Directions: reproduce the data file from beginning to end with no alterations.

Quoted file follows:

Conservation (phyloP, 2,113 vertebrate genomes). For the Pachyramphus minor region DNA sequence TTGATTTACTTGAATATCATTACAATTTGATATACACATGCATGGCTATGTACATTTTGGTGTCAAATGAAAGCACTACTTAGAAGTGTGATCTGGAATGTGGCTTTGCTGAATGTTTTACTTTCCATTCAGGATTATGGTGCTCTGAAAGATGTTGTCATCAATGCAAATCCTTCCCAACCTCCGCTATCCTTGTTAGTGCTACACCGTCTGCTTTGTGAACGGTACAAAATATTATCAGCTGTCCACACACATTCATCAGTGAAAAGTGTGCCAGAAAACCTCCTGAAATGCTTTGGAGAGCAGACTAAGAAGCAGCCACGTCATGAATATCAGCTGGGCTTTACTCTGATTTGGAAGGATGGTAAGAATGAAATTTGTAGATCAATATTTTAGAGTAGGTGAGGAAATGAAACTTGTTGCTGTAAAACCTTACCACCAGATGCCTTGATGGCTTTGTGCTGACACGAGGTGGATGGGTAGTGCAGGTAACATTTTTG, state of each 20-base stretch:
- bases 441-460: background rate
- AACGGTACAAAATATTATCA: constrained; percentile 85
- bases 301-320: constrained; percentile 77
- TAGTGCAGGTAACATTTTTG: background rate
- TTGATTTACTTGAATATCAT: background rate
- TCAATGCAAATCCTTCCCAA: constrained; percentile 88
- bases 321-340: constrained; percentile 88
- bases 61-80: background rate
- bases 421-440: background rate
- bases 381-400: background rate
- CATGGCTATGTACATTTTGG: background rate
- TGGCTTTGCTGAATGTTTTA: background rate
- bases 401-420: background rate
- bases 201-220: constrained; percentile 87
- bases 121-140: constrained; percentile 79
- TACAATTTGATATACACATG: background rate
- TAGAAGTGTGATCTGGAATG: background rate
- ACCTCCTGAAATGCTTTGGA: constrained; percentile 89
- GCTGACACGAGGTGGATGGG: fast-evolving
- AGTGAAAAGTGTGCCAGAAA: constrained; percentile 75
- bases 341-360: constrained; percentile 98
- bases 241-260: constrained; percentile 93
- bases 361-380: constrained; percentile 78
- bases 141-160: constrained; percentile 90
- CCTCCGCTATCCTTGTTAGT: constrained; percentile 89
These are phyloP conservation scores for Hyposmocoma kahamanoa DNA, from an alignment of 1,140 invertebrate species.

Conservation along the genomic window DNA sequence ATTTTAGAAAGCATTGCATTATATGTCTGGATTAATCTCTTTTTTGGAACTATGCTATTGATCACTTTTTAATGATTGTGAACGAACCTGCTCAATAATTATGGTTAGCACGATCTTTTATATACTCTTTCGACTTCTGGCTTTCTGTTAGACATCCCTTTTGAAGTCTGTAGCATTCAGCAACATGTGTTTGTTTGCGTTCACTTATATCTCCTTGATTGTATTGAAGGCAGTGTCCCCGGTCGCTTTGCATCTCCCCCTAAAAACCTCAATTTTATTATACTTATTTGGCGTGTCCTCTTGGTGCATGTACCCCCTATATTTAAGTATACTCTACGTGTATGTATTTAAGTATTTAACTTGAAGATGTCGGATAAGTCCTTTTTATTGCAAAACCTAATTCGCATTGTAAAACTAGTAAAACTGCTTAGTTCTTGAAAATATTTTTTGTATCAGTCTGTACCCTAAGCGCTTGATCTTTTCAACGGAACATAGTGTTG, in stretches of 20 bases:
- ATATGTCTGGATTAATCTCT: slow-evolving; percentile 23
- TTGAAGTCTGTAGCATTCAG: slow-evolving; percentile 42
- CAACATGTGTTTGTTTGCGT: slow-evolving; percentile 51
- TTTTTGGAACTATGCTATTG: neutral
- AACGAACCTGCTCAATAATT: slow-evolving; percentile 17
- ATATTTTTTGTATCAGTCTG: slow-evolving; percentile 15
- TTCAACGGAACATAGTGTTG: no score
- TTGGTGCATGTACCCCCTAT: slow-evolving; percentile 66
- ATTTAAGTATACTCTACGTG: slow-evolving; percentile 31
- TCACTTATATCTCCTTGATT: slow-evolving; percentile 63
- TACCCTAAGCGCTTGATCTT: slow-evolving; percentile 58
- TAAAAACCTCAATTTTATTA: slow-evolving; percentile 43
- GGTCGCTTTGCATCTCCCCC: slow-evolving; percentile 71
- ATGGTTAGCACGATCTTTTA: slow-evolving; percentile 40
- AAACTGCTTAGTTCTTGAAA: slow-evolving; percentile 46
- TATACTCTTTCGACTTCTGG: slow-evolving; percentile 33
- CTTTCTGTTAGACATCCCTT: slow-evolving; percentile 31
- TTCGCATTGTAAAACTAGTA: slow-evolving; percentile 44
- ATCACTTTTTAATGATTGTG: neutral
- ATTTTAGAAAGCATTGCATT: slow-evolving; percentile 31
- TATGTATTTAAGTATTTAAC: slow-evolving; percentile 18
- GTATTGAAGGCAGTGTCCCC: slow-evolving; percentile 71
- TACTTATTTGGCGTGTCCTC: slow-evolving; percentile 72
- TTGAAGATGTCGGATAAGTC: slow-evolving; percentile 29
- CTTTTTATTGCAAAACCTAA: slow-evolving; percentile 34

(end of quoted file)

Conservation (phyloP, 2,113 vertebrate genomes). For the Pachyramphus minor region DNA sequence TTGATTTACTTGAATATCATTACAATTTGATATACACATGCATGGCTATGTACATTTTGGTGTCAAATGAAAGCACTACTTAGAAGTGTGATCTGGAATGTGGCTTTGCTGAATGTTTTACTTTCCATTCAGGATTATGGTGCTCTGAAAGATGTTGTCATCAATGCAAATCCTTCCCAACCTCCGCTATCCTTGTTAGTGCTACACCGTCTGCTTTGTGAACGGTACAAAATATTATCAGCTGTCCACACACATTCATCAGTGAAAAGTGTGCCAGAAAACCTCCTGAAATGCTTTGGAGAGCAGACTAAGAAGCAGCCACGTCATGAATATCAGCTGGGCTTTACTCTGATTTGGAAGGATGGTAAGAATGAAATTTGTAGATCAATATTTTAGAGTAGGTGAGGAAATGAAACTTGTTGCTGTAAAACCTTACCACCAGATGCCTTGATGGCTTTGTGCTGACACGAGGTGGATGGGTAGTGCAGGTAACATTTTTG, state of each 20-base stretch:
- bases 441-460: background rate
- AACGGTACAAAATATTATCA: constrained; percentile 85
- bases 301-320: constrained; percentile 77
- TAGTGCAGGTAACATTTTTG: background rate
- TTGATTTACTTGAATATCAT: background rate
- TCAATGCAAATCCTTCCCAA: constrained; percentile 88
- bases 321-340: constrained; percentile 88
- bases 61-80: background rate
- bases 421-440: background rate
- bases 381-400: background rate
- CATGGCTATGTACATTTTGG: background rate
- TGGCTTTGCTGAATGTTTTA: background rate
- bases 401-420: background rate
- bases 201-220: constrained; percentile 87
- bases 121-140: constrained; percentile 79
- TACAATTTGATATACACATG: background rate
- TAGAAGTGTGATCTGGAATG: background rate
- ACCTCCTGAAATGCTTTGGA: constrained; percentile 89
- GCTGACACGAGGTGGATGGG: fast-evolving
- AGTGAAAAGTGTGCCAGAAA: constrained; percentile 75
- bases 341-360: constrained; percentile 98
- bases 241-260: constrained; percentile 93
- bases 361-380: constrained; percentile 78
- bases 141-160: constrained; percentile 90
- CCTCCGCTATCCTTGTTAGT: constrained; percentile 89
These are phyloP conservation scores for Hyposmocoma kahamanoa DNA, from an alignment of 1,140 invertebrate species.

Conservation along the genomic window DNA sequence ATTTTAGAAAGCATTGCATTATATGTCTGGATTAATCTCTTTTTTGGAACTATGCTATTGATCACTTTTTAATGATTGTGAACGAACCTGCTCAATAATTATGGTTAGCACGATCTTTTATATACTCTTTCGACTTCTGGCTTTCTGTTAGACATCCCTTTTGAAGTCTGTAGCATTCAGCAACATGTGTTTGTTTGCGTTCACTTATATCTCCTTGATTGTATTGAAGGCAGTGTCCCCGGTCGCTTTGCATCTCCCCCTAAAAACCTCAATTTTATTATACTTATTTGGCGTGTCCTCTTGGTGCATGTACCCCCTATATTTAAGTATACTCTACGTGTATGTATTTAAGTATTTAACTTGAAGATGTCGGATAAGTCCTTTTTATTGCAAAACCTAATTCGCATTGTAAAACTAGTAAAACTGCTTAGTTCTTGAAAATATTTTTTGTATCAGTCTGTACCCTAAGCGCTTGATCTTTTCAACGGAACATAGTGTTG, in stretches of 20 bases:
- ATATGTCTGGATTAATCTCT: slow-evolving; percentile 23
- TTGAAGTCTGTAGCATTCAG: slow-evolving; percentile 42
- CAACATGTGTTTGTTTGCGT: slow-evolving; percentile 51
- TTTTTGGAACTATGCTATTG: neutral
- AACGAACCTGCTCAATAATT: slow-evolving; percentile 17
- ATATTTTTTGTATCAGTCTG: slow-evolving; percentile 15
- TTCAACGGAACATAGTGTTG: no score
- TTGGTGCATGTACCCCCTAT: slow-evolving; percentile 66
- ATTTAAGTATACTCTACGTG: slow-evolving; percentile 31
- TCACTTATATCTCCTTGATT: slow-evolving; percentile 63
- TACCCTAAGCGCTTGATCTT: slow-evolving; percentile 58
- TAAAAACCTCAATTTTATTA: slow-evolving; percentile 43
- GGTCGCTTTGCATCTCCCCC: slow-evolving; percentile 71
- ATGGTTAGCACGATCTTTTA: slow-evolving; percentile 40
- AAACTGCTTAGTTCTTGAAA: slow-evolving; percentile 46
- TATACTCTTTCGACTTCTGG: slow-evolving; percentile 33
- CTTTCTGTTAGACATCCCTT: slow-evolving; percentile 31
- TTCGCATTGTAAAACTAGTA: slow-evolving; percentile 44
- ATCACTTTTTAATGATTGTG: neutral
- ATTTTAGAAAGCATTGCATT: slow-evolving; percentile 31
- TATGTATTTAAGTATTTAAC: slow-evolving; percentile 18
- GTATTGAAGGCAGTGTCCCC: slow-evolving; percentile 71
- TACTTATTTGGCGTGTCCTC: slow-evolving; percentile 72
- TTGAAGATGTCGGATAAGTC: slow-evolving; percentile 29
- CTTTTTATTGCAAAACCTAA: slow-evolving; percentile 34